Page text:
Celebrity chef Mario Batali pleads not guilty to groping woman at Boston restaurant

By Nate Raymond
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Celebrity chef Mario Batali arrives at court to face a charge of indecent assault and battery in Boston

Celebrity chef Mario Batali arrives at court to face a charge of indecent assault and battery in Boston, Massachusetts, U.S. May 23, 2019. REUTERS/Faith Ninivaggi

By Nate Raymond

BOSTON (Reuters) - Celebrity chef and former television star Mario Batali appeared in a Boston courtroom on Friday, where a not-guilty plea was entered on his behalf to a criminal charge that he forcibly groped and kissed a woman at a restaurant in 2017.

Wearing a baseball cap and blazer, Batali, 58, ignored journalists' questions on his way into and out of Boston Municipal Court, where he was arraigned after being charged with indecent assault and battery.

It is the first criminal case against Batali since the 2017 emergence of the #MeToo movement, which has exposed widespread patterns of sexual harassment or abuse of women in multiple spheres of American life and ended the careers of dozens of powerful men in media, politics, entertainment and business.

The woman told police that in March 2017, Batali groped one of her breasts and her buttocks and groin and kissed her face after posing with her for a photograph in a Boston restaurant, according to a criminal complaint.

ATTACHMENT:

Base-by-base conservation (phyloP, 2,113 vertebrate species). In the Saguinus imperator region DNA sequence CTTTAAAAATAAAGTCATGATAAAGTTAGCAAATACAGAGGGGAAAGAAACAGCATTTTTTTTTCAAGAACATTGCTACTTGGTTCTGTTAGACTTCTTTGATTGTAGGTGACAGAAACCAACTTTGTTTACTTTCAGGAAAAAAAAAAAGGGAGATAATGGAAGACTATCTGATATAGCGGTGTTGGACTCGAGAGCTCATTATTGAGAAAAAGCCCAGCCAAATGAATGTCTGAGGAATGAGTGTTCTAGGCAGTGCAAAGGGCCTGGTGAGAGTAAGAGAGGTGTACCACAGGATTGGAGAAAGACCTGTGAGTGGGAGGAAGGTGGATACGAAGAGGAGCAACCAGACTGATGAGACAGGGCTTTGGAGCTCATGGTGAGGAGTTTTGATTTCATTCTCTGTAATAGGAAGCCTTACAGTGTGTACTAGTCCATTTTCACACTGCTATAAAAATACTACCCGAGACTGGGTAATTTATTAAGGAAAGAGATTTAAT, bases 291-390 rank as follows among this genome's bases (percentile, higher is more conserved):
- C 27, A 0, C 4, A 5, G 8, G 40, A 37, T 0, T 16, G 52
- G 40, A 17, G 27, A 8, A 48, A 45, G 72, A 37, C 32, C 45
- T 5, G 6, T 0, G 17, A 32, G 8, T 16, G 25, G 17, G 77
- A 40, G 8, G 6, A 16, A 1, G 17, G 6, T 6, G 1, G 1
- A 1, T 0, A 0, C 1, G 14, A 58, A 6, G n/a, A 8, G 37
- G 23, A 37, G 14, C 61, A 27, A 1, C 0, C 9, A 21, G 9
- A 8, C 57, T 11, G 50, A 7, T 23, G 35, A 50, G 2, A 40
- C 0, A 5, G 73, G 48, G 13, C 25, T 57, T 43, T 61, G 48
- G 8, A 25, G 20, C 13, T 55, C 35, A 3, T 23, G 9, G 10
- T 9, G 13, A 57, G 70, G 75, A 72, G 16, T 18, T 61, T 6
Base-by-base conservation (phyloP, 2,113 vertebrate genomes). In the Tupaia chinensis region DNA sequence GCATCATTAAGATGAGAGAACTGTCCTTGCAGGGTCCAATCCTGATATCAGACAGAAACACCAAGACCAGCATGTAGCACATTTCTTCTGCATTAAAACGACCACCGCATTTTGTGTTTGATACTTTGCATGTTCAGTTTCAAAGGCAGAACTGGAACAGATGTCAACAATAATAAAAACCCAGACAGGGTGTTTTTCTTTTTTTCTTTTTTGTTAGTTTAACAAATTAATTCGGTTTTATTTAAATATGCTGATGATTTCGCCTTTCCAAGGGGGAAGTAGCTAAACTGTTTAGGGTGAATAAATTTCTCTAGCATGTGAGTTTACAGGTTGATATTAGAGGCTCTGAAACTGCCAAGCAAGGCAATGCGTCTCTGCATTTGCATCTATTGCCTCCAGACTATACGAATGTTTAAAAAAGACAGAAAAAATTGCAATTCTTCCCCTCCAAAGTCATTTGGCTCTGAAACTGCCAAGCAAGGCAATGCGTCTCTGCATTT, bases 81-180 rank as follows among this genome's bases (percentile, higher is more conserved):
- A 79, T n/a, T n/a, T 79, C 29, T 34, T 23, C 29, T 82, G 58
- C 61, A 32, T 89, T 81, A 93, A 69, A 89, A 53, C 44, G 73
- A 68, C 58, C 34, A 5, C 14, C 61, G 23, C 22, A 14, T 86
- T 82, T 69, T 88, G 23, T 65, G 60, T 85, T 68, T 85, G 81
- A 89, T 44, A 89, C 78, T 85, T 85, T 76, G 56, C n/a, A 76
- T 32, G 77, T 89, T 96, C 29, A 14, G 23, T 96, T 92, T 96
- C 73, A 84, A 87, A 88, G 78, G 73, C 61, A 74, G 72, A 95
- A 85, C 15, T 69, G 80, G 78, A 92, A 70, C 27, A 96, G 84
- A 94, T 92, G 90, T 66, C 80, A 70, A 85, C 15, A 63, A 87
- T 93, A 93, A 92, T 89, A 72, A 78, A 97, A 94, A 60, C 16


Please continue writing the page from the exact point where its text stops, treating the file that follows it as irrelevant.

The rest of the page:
"The victim stated she was uncomfortable and that it was shocking to her that this was happening," the complaint said.

The lawsuit the woman filed against Batali in August is pending.

Batali was released on his own recognizance on the condition that he avoid contact with the alleged victim. At the request of Batali's lawyer, a judge said that requirement would be waived should he need to testify in her lawsuit.

Batali, who this year sold his stakes in his U.S. restaurants after the accusations against him emerged, denies wrongdoing and "intends to fight the allegations vigorously," Anthony Fuller, his lawyer, said in a statement.

If convicted, Batali faces up to 2-1/2 years in jail.

Batali's charisma and culinary flair turned him into a restaurant executive, television star, author and one of the world's most recognizable chefs. He premiered on the Food Network in 1997 on the show "Molto Mario" and in 2011 helped launch the daytime cooking show "The Chew" on ABC.

In December 2017, ABC fired Batali after four unnamed women accused him of sexual misconduct that they said spanned at least two decades. The Food Network had also cancelled plans to relaunch "Molto Mario."

The New York Police Department started an investigation after CBS "60 Minutes" reported in May 2018 that Batali drugged and sexually assaulted an employee in 2005. Batali denied the report and police later closed the investigation.


(Reporting by Nate Raymond; Editing by Scott Malone and Bill Trott)